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Moscow’s Most Controversial Artwork Reaches New York

Marat Guelman Collection Opens at the Chelsea Museum

New York - March 5, 2008 - After a scandal in Moscow that piqued curiosity around the world, works from the controversial Sots Art show have made their way across the Atlantic as part of a new exhibition curated by Russian gallerist Marat Guelman.

Thaw: Russian Art From Glasnost to the Present will open at the Chelsea Art Museum on March 7. The exhibition comes on the heels of a bizarre flap in late 2007, when Russia’s culture minister stopped a handful of contemporary artworks from being displayed in Paris as part of a state-sponsored exhibition titled Sots Art: Political Art in Russia. The most controversial of these censored pieces was The Era of Mercy, an image of two male police officers kissing and fondling each other’s buttocks. Guelman, along with co-curator Juan Puentes of the White Box Gallery, has made the work one of the centerpieces of Thaw.

If the Kremlin’s reaction to Sots Art was a chilling throwback to the Soviet Union, Moscow’s art scene today is anything but. The city’s rise to prominence as an art capital in recent years is thanks in no small part to Guelman himself. It was he who, in the early days of glasnost, when Russia had no internal art market, cobbled together a career as an art manager, broker, curator and collector, pushing a circle of dynamic, unsung artists to the forefront. His gallery, founded in 1990, is now the key point of contact between Russia and the global art market.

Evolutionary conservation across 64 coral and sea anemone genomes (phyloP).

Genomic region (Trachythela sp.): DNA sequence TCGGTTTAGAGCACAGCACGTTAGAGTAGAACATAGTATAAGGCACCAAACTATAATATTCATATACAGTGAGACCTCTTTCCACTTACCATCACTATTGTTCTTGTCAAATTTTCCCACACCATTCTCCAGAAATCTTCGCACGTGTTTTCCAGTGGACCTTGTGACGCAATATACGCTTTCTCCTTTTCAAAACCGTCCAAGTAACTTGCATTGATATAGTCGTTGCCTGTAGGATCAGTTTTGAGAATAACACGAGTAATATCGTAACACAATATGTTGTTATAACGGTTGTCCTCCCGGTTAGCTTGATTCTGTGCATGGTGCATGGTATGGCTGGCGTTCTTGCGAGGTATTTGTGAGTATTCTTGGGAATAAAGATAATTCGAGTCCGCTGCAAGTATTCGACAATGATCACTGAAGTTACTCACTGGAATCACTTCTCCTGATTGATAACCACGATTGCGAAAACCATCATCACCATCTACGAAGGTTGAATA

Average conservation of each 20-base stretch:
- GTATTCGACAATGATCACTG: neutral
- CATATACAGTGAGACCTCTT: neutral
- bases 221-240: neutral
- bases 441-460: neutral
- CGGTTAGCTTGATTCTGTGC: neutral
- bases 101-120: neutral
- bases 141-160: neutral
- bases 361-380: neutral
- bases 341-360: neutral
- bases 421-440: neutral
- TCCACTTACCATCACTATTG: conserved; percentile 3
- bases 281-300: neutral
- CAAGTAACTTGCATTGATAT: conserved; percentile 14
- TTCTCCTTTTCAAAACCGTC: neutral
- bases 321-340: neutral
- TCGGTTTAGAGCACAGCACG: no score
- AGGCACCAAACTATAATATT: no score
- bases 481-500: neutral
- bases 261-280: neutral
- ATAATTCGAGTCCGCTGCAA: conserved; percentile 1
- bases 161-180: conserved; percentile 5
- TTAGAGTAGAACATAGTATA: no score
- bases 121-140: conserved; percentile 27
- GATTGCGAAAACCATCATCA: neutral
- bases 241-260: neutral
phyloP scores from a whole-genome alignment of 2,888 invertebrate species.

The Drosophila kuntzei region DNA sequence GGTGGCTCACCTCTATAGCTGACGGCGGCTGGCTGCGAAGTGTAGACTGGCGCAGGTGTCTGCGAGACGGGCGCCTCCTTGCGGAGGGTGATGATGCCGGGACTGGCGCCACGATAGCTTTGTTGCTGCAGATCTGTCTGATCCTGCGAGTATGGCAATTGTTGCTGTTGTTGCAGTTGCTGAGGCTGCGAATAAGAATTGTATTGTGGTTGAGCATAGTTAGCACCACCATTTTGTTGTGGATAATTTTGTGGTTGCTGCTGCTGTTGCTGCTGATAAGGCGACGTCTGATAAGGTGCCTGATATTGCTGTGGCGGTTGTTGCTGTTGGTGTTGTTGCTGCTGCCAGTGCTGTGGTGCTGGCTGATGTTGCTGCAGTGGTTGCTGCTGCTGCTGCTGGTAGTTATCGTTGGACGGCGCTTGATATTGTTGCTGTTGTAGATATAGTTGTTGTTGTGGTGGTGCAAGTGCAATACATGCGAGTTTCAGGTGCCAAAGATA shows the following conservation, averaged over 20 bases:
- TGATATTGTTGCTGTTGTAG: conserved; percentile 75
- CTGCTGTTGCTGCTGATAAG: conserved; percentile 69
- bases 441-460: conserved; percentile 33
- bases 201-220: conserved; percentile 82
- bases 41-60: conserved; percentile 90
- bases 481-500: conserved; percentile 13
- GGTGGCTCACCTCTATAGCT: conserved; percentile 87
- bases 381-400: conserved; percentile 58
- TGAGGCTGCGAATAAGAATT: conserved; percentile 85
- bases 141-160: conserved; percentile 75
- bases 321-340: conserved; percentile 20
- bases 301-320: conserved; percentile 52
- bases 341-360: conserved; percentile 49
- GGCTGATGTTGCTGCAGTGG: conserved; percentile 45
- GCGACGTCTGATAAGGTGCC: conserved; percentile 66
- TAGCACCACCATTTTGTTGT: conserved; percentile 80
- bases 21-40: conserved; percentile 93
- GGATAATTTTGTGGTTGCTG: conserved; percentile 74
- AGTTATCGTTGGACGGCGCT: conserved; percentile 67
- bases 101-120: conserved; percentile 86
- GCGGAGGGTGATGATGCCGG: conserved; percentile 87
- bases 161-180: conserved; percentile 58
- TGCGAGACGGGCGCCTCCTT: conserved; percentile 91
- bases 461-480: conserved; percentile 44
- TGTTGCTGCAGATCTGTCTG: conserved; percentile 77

“As an institution, a gallery should not have any geographical or national boundaries,” says Guelman, who is in New York for the opening. Thaw acts as a kind of primer for Americans who know nothing about post-Soviet art, or know only about the Sots Art debacle—the event was a big enough news item that RUSSIA! Magazine felt comfortable parodying The Era of Mercy on the cover of its most recent issue, with cosmonauts in place of policemen. If this kind of cultural currency is an example of how far Russian art has come since perestroika, then Guelman’s show is an opportunity for people to take a look down the long road it has traveled.


The Marat Guelman Gallery is one of the first and most famous galleries to appear in the Post-Soviet Russia. It was founded in 1990, a year before the Soviet Union collapsed. Just as a few other forward-thinking institutions that emerged in the 90s, the Gallery not only provided exhibition space, but also presented itself as an intellectual workshop, developing ideas and concepts for the art of today's Russia. For further information visit


RUSSIA! is a quarterly English-language publication with an independent and irreverent U.S.-based take on the people, trends, and ideas of modern Russia. It is published by PR Group and edited by Michael Idov (New York Magazine, Slate). Most recently, RUSSIA! made headlines for instituting the Rolling R, a humorous award for "General Excellence in Acting Russian," and bestowing it on Viggo Mortensen for his role in Eastern Promises.


Marat Guelman, curator
Ilya Merenzon, publisher, Russia! magazine
718 755 6092

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